Our European Union/NATO partners are keenly aware that deploying the military to topple tyrants, impose ceasefires, distribute food, and supervise elections is not the same as building viable states. Western intervention in Bosnia saved lives but did not turn Bosnian Serbs into Bosnians. Once they leave Europe for harsher landscapes, our soldiers are hard-pressed even to protect themselves. They must persuade their foreign hosts to want them there.
Curb your enthusiasm for the "surge" in Iraq. U.S. forces "won" that battle the same way they defeated the Taliban in 2001, by forming alliances with local chieftains against a common enemy. In Afghanistan that tactic has led, predictably, to a new and harder mission, propping up the central government against the warlords. President Karzai's reliance on an occupying army delegitimizes him in the eyes of many of his subjects. Our NATO allies will soon withdraw unless you define for them a political mission they can accomplish with finite resources in a finite period of time.
Frankly, foreign armies have never been a cost-effective prop for any government. The sensible alternative is arm's-length imperial diplomacy. Subsidized with a fraction of the $3 billion we pay Israel every year to console it for peace with Egypt, Karzai can rent enough support from his warlords to keep Afghanistan afloat.
I apologize for sounding cynical. I know you dream of unleashing a U.S. national security apparatus capable of glorious quests like defanging Iran or saving the people of Darfur. But reread the new Senate report on Iraq reconstruction: "Five years after embarking on its largest foreign reconstruction project since the Marshall Plan in Europe after World War II, the U.S. government has in place neither the policies and technical capacity nor the organizational structure that would be needed to undertake such a program."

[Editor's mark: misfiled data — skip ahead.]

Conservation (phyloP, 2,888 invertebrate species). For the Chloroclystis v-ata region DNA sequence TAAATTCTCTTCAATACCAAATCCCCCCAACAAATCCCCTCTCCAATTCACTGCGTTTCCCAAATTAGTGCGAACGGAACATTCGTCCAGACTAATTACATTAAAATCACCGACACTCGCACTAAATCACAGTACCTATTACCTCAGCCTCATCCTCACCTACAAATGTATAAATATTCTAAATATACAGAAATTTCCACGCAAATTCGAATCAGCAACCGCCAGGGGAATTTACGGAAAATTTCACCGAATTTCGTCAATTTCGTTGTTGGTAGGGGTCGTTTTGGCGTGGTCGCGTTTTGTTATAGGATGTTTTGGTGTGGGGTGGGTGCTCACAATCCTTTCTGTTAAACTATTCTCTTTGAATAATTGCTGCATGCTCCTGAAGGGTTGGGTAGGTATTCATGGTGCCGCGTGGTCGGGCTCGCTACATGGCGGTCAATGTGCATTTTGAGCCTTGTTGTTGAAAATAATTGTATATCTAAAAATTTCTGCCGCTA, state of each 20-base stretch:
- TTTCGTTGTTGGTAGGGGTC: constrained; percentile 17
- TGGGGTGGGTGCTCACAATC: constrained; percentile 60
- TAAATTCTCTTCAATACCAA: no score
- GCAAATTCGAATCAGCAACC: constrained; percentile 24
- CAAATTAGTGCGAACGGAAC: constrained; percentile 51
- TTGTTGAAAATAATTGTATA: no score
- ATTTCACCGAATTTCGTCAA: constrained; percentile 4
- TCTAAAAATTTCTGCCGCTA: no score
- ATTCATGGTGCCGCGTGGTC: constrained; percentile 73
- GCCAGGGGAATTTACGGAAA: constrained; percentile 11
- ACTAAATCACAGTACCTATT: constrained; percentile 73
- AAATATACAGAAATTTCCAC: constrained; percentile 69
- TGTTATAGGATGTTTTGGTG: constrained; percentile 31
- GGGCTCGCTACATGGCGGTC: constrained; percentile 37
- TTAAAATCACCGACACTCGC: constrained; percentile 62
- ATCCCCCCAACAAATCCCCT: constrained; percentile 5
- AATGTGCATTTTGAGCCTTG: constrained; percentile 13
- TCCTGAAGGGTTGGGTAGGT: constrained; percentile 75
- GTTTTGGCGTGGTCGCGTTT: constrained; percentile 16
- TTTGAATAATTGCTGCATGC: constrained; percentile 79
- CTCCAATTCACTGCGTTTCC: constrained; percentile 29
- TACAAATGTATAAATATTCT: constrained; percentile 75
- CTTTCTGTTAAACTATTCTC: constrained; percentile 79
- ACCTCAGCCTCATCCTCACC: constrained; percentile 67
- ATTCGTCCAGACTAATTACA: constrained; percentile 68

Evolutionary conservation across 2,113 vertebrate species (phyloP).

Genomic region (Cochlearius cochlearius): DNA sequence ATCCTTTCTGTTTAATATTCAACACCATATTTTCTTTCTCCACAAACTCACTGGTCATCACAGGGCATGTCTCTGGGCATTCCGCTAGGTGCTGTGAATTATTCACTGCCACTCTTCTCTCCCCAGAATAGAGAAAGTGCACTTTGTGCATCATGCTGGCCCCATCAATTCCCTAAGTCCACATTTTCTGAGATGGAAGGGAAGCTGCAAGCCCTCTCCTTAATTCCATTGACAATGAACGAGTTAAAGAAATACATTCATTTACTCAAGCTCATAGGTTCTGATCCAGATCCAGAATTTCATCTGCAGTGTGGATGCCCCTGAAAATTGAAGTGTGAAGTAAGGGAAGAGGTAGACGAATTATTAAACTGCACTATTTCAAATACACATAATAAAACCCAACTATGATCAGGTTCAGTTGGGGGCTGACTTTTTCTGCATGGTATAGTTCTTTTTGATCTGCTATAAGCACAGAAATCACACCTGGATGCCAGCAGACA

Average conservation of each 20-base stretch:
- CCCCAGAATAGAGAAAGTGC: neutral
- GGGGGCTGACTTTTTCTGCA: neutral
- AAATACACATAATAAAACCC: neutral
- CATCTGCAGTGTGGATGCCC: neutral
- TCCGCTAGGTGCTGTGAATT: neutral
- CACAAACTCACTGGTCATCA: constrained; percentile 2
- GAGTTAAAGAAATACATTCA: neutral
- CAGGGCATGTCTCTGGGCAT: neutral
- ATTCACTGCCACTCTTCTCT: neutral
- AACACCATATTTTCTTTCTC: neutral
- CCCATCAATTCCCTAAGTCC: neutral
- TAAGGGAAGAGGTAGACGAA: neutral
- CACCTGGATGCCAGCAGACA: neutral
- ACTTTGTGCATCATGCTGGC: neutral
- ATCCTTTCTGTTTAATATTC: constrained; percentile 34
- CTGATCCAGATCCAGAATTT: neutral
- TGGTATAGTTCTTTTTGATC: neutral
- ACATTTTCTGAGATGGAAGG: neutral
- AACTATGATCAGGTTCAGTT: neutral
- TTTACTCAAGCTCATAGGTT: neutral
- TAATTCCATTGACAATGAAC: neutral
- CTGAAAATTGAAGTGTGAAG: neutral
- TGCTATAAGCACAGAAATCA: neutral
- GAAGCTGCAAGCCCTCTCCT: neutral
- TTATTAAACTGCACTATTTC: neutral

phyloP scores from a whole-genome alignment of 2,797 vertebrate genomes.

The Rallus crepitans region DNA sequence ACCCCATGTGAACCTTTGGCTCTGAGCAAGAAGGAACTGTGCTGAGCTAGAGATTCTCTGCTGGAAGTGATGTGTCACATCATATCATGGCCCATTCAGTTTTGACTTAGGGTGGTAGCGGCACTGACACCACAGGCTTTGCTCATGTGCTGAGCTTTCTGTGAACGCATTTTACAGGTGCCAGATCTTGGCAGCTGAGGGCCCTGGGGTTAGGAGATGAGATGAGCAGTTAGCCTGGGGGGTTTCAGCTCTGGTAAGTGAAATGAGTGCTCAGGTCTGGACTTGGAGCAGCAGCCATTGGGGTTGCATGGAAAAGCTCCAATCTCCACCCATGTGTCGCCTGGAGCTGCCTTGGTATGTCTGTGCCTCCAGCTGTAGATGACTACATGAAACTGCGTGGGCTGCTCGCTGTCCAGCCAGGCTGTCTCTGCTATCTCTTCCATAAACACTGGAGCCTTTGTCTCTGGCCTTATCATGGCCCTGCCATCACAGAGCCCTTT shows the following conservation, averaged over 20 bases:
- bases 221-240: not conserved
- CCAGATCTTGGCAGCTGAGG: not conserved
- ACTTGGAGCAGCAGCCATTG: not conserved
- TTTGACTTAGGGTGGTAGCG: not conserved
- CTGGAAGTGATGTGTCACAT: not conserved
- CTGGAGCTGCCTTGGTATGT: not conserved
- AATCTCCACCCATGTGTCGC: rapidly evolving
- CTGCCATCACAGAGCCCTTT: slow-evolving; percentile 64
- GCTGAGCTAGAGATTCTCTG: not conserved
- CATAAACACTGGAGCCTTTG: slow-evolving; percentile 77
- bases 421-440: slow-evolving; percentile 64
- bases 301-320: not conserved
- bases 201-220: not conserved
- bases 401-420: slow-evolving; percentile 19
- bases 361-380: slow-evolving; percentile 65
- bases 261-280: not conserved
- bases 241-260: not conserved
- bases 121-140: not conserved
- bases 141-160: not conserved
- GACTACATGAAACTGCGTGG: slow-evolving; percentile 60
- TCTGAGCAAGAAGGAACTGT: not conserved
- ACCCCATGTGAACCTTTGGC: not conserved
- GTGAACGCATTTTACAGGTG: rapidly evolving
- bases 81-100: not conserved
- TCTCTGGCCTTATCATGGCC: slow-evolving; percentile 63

America lacks those policies and capabilities because Washington hasn't wanted them. The State Department and USAID teem with smart, well-intentioned people, many of them Clinton Democrats. But they have evolved, in the absence of effective leadership, into servants of the army of predators and parasites preying on our national security obsessions. Information about the real world reaches policymakers through a Darwinian selection process that exaggerates security threats (e.g., a nuclear attack from Iraq/Iran) and moral obligations (rebuild the Iraq we shattered), in order to pry loose tax dollars for political, bureaucratic, or personal benefit. The results have been abysmal, but the United States was rich and remote enough to afford such incompetence. Until now.
I have faith that you will insist on a new culture of diplomatic pragmatism and will reject the paranoid self-congratulation that dominates Washington discourse about the outside world. There are no easy victories to look forward to, only four or eight years of toil and stewardship. Your reward will not be a Nobel Peace Prize – there are no low-hanging olive branches to pluck these days – but the satisfaction of having used America's still-enormous power to nudge our species toward a more sustainable accommodation with its planet. Good luck.
Athens News of January 2, 2009
John Brady Kiesling is a former diplomat, author of Diplomacy Lessons: Realism for an Unloved Superpower
John Brady Kiesling